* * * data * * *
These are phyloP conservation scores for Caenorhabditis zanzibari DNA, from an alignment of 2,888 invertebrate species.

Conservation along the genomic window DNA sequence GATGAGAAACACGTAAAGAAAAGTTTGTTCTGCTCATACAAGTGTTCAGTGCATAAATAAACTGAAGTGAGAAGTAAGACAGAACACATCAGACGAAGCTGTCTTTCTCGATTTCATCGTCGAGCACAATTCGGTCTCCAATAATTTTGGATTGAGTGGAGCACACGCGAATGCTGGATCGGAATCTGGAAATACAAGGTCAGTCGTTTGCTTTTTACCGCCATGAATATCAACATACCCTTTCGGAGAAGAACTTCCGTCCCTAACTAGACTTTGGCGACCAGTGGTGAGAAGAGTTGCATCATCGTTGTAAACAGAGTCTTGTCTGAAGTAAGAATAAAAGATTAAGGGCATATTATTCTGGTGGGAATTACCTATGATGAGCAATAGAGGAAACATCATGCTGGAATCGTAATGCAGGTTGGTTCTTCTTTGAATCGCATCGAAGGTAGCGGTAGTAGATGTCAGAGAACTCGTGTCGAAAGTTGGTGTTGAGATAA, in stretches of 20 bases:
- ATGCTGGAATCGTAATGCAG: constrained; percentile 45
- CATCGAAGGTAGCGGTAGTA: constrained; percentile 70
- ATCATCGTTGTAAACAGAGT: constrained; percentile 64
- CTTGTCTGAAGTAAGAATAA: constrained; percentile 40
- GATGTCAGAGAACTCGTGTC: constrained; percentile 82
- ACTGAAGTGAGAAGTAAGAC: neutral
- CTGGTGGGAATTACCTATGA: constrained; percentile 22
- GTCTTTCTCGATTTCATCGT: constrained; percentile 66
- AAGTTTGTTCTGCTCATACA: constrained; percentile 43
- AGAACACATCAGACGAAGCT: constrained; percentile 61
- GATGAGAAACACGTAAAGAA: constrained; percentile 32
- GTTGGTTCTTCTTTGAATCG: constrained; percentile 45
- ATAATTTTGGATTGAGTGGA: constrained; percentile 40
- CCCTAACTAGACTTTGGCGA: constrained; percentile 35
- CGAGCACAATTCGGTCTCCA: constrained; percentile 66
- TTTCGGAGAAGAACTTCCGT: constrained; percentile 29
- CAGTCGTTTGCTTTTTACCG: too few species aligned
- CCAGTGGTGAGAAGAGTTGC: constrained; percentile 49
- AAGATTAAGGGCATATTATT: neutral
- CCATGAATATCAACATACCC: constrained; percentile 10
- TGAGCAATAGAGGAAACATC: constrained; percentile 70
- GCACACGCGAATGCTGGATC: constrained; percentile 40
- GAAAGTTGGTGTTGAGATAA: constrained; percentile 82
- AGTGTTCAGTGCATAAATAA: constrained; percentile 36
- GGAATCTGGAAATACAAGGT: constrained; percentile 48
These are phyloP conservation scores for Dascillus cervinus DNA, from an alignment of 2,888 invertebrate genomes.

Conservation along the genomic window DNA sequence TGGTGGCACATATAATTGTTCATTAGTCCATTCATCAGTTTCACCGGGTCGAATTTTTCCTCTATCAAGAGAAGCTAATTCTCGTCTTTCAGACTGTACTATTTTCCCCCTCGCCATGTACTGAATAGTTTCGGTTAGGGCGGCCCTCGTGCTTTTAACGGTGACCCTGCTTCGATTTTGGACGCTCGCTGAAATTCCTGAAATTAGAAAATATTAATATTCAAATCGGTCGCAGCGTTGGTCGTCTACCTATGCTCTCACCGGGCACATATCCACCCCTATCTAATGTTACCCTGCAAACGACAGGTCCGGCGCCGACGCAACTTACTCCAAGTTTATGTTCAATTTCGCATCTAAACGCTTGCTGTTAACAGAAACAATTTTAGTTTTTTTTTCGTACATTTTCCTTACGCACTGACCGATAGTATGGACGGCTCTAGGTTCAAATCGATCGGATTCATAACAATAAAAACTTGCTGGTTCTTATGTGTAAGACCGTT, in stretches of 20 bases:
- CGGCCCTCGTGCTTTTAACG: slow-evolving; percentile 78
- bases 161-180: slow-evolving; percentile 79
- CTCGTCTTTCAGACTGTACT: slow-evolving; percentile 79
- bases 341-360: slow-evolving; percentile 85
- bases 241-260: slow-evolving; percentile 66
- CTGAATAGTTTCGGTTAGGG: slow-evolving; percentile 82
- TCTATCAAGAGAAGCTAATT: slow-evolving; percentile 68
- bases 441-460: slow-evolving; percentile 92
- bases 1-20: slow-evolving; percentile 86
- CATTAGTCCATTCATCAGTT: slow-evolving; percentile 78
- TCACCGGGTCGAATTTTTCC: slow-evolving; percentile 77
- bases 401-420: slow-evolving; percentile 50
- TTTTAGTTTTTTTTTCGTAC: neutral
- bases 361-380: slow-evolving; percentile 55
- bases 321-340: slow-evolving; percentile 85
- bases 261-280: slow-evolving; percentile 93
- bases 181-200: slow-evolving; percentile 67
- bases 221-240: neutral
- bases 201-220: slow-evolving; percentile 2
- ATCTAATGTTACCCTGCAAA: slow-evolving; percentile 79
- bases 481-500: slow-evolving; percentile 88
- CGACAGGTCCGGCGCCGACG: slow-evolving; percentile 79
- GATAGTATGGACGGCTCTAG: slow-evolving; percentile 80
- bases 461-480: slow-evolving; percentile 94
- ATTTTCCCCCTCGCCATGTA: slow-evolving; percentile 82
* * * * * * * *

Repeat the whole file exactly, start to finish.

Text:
These are phyloP conservation scores for Caenorhabditis zanzibari DNA, from an alignment of 2,888 invertebrate species.

Conservation along the genomic window DNA sequence GATGAGAAACACGTAAAGAAAAGTTTGTTCTGCTCATACAAGTGTTCAGTGCATAAATAAACTGAAGTGAGAAGTAAGACAGAACACATCAGACGAAGCTGTCTTTCTCGATTTCATCGTCGAGCACAATTCGGTCTCCAATAATTTTGGATTGAGTGGAGCACACGCGAATGCTGGATCGGAATCTGGAAATACAAGGTCAGTCGTTTGCTTTTTACCGCCATGAATATCAACATACCCTTTCGGAGAAGAACTTCCGTCCCTAACTAGACTTTGGCGACCAGTGGTGAGAAGAGTTGCATCATCGTTGTAAACAGAGTCTTGTCTGAAGTAAGAATAAAAGATTAAGGGCATATTATTCTGGTGGGAATTACCTATGATGAGCAATAGAGGAAACATCATGCTGGAATCGTAATGCAGGTTGGTTCTTCTTTGAATCGCATCGAAGGTAGCGGTAGTAGATGTCAGAGAACTCGTGTCGAAAGTTGGTGTTGAGATAA, in stretches of 20 bases:
- ATGCTGGAATCGTAATGCAG: constrained; percentile 45
- CATCGAAGGTAGCGGTAGTA: constrained; percentile 70
- ATCATCGTTGTAAACAGAGT: constrained; percentile 64
- CTTGTCTGAAGTAAGAATAA: constrained; percentile 40
- GATGTCAGAGAACTCGTGTC: constrained; percentile 82
- ACTGAAGTGAGAAGTAAGAC: neutral
- CTGGTGGGAATTACCTATGA: constrained; percentile 22
- GTCTTTCTCGATTTCATCGT: constrained; percentile 66
- AAGTTTGTTCTGCTCATACA: constrained; percentile 43
- AGAACACATCAGACGAAGCT: constrained; percentile 61
- GATGAGAAACACGTAAAGAA: constrained; percentile 32
- GTTGGTTCTTCTTTGAATCG: constrained; percentile 45
- ATAATTTTGGATTGAGTGGA: constrained; percentile 40
- CCCTAACTAGACTTTGGCGA: constrained; percentile 35
- CGAGCACAATTCGGTCTCCA: constrained; percentile 66
- TTTCGGAGAAGAACTTCCGT: constrained; percentile 29
- CAGTCGTTTGCTTTTTACCG: too few species aligned
- CCAGTGGTGAGAAGAGTTGC: constrained; percentile 49
- AAGATTAAGGGCATATTATT: neutral
- CCATGAATATCAACATACCC: constrained; percentile 10
- TGAGCAATAGAGGAAACATC: constrained; percentile 70
- GCACACGCGAATGCTGGATC: constrained; percentile 40
- GAAAGTTGGTGTTGAGATAA: constrained; percentile 82
- AGTGTTCAGTGCATAAATAA: constrained; percentile 36
- GGAATCTGGAAATACAAGGT: constrained; percentile 48
These are phyloP conservation scores for Dascillus cervinus DNA, from an alignment of 2,888 invertebrate genomes.

Conservation along the genomic window DNA sequence TGGTGGCACATATAATTGTTCATTAGTCCATTCATCAGTTTCACCGGGTCGAATTTTTCCTCTATCAAGAGAAGCTAATTCTCGTCTTTCAGACTGTACTATTTTCCCCCTCGCCATGTACTGAATAGTTTCGGTTAGGGCGGCCCTCGTGCTTTTAACGGTGACCCTGCTTCGATTTTGGACGCTCGCTGAAATTCCTGAAATTAGAAAATATTAATATTCAAATCGGTCGCAGCGTTGGTCGTCTACCTATGCTCTCACCGGGCACATATCCACCCCTATCTAATGTTACCCTGCAAACGACAGGTCCGGCGCCGACGCAACTTACTCCAAGTTTATGTTCAATTTCGCATCTAAACGCTTGCTGTTAACAGAAACAATTTTAGTTTTTTTTTCGTACATTTTCCTTACGCACTGACCGATAGTATGGACGGCTCTAGGTTCAAATCGATCGGATTCATAACAATAAAAACTTGCTGGTTCTTATGTGTAAGACCGTT, in stretches of 20 bases:
- CGGCCCTCGTGCTTTTAACG: slow-evolving; percentile 78
- bases 161-180: slow-evolving; percentile 79
- CTCGTCTTTCAGACTGTACT: slow-evolving; percentile 79
- bases 341-360: slow-evolving; percentile 85
- bases 241-260: slow-evolving; percentile 66
- CTGAATAGTTTCGGTTAGGG: slow-evolving; percentile 82
- TCTATCAAGAGAAGCTAATT: slow-evolving; percentile 68
- bases 441-460: slow-evolving; percentile 92
- bases 1-20: slow-evolving; percentile 86
- CATTAGTCCATTCATCAGTT: slow-evolving; percentile 78
- TCACCGGGTCGAATTTTTCC: slow-evolving; percentile 77
- bases 401-420: slow-evolving; percentile 50
- TTTTAGTTTTTTTTTCGTAC: neutral
- bases 361-380: slow-evolving; percentile 55
- bases 321-340: slow-evolving; percentile 85
- bases 261-280: slow-evolving; percentile 93
- bases 181-200: slow-evolving; percentile 67
- bases 221-240: neutral
- bases 201-220: slow-evolving; percentile 2
- ATCTAATGTTACCCTGCAAA: slow-evolving; percentile 79
- bases 481-500: slow-evolving; percentile 88
- CGACAGGTCCGGCGCCGACG: slow-evolving; percentile 79
- GATAGTATGGACGGCTCTAG: slow-evolving; percentile 80
- bases 461-480: slow-evolving; percentile 94
- ATTTTCCCCCTCGCCATGTA: slow-evolving; percentile 82